hopesightings

finding hope and sharing it

A Burden and A Joy – Guest Blog by Cara Brooks March 13, 2018

Filed under: Hope — Brooke F. Sulahian @ 6:48 pm
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One of our Hope for Our Sisters board members is currently serving overseas with another non-profit, Mercy Ships, and one of the areas of focus for this group is treating women with fistula. Here is a blog post she authored, interviewing a friend about the great victories and joys, but also the emotional burdens, of working with our beautiful sisters. “Photo credit to the Mercy Ships Communications Department”.

I wasn’t terribly familiar with fistulas prior to working with Mercy Ships. I had heard of conditions that caused women to leak urine and feces, but knew very little of the reasons for the problem, or the enormous magnitude. The World Health Organization estimates that over 2 million women are living with untreated fistulas between Asia and sub-Saharan Africa; this statistic doesn’t include poor places in northern Africa, or South and Central America. In the interview that follows with a friend, she told me that a gynecological surgeon from the US told her that in his 40 years of practice, he had only ever seen one case of fistula, and it was caused by a medical error. Fistulas are entirely a problem of poverty.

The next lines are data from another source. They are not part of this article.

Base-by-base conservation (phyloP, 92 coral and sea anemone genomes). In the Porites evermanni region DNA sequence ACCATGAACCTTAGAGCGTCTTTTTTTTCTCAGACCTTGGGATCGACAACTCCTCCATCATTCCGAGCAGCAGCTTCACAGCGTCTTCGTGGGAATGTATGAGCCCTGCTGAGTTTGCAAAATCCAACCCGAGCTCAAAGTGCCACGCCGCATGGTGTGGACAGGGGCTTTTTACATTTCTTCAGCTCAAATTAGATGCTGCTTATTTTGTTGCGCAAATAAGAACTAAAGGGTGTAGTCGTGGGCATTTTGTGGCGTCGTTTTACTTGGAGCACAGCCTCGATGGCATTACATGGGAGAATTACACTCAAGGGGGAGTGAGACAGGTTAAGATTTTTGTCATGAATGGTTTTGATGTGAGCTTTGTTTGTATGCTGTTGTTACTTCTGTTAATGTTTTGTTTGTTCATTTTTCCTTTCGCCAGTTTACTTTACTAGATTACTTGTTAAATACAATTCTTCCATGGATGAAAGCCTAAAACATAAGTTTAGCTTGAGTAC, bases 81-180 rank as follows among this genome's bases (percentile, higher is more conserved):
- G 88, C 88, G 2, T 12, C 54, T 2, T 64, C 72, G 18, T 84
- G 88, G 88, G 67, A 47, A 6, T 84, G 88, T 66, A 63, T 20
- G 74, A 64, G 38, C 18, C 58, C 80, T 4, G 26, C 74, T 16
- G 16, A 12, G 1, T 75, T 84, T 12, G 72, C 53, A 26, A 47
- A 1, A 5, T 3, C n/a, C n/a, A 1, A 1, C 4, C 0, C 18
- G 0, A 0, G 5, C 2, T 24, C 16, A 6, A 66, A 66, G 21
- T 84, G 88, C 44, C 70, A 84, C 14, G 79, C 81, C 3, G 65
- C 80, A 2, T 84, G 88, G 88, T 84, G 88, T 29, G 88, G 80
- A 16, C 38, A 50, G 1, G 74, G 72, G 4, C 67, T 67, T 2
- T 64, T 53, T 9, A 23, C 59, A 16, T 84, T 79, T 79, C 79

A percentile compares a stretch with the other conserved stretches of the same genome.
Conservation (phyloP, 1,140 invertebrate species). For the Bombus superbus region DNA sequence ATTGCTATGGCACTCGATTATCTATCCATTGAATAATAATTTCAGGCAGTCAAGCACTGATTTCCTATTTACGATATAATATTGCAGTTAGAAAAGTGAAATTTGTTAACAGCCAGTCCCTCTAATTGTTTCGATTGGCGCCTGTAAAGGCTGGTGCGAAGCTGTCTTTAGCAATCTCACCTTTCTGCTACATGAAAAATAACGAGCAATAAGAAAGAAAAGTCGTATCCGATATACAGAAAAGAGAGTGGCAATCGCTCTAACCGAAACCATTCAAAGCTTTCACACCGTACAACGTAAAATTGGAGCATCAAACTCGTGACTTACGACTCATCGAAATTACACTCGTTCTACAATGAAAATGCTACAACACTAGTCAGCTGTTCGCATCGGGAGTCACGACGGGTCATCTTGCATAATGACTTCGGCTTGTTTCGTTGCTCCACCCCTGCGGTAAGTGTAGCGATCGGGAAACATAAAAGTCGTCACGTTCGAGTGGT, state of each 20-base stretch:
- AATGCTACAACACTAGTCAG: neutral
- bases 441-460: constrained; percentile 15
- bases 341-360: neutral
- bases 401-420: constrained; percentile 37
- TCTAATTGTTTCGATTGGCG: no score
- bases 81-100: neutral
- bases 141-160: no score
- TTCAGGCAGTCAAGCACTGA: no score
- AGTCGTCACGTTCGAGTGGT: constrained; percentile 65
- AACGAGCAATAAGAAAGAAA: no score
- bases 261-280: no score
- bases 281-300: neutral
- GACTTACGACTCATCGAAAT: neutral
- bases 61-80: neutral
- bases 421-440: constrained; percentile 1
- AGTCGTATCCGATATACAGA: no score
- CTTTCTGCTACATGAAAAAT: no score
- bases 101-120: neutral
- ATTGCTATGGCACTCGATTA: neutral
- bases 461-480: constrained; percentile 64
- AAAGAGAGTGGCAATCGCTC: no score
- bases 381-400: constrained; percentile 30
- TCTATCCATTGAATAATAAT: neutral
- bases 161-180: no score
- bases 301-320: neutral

Meeting these women, even just as a nurse encountering them outside of the ward, changed me. In February 2017, I joined the Boston-based organization Hope For Our Sisters, Inc.  as a general team member, helping with mail-outs and prayer chains, assisting with the website revision and attending events. Later that year, I was asked to join the Board of Directors. It has been an incredible gift, and provides an outlet for my heart to serve these women from afar. (If this sounds familiar, it’s because I blogged about it not too long ago.)

Many times in women’s health, we share the stories of our most down-trodden, disadvantaged sisters and their victories through surgery to become dry. But women’s health, unlike many other specialties, doesn’t always have a happy ending. It’s black and white – women walk away dry, or wet. They are healed, or they are resigned to a life of rejection, shame and isolation. While we are better when we dwell in joy and hope, there is a real and serious emotional toll for the providers who work in women’s health. These nurses, doctors and surgeons see miracles, surely, but they also are called to the terrible task of telling women there is nothing more we can do for them – their defect is too big, or their scar tissue is too tough. We offer them prayers and support, we hope that even in their trials they have encountered the love of Christ and know, in their hearts, that they are cherished beyond measure, even when their villages drive them out, their husbands leave them, their families abandon them.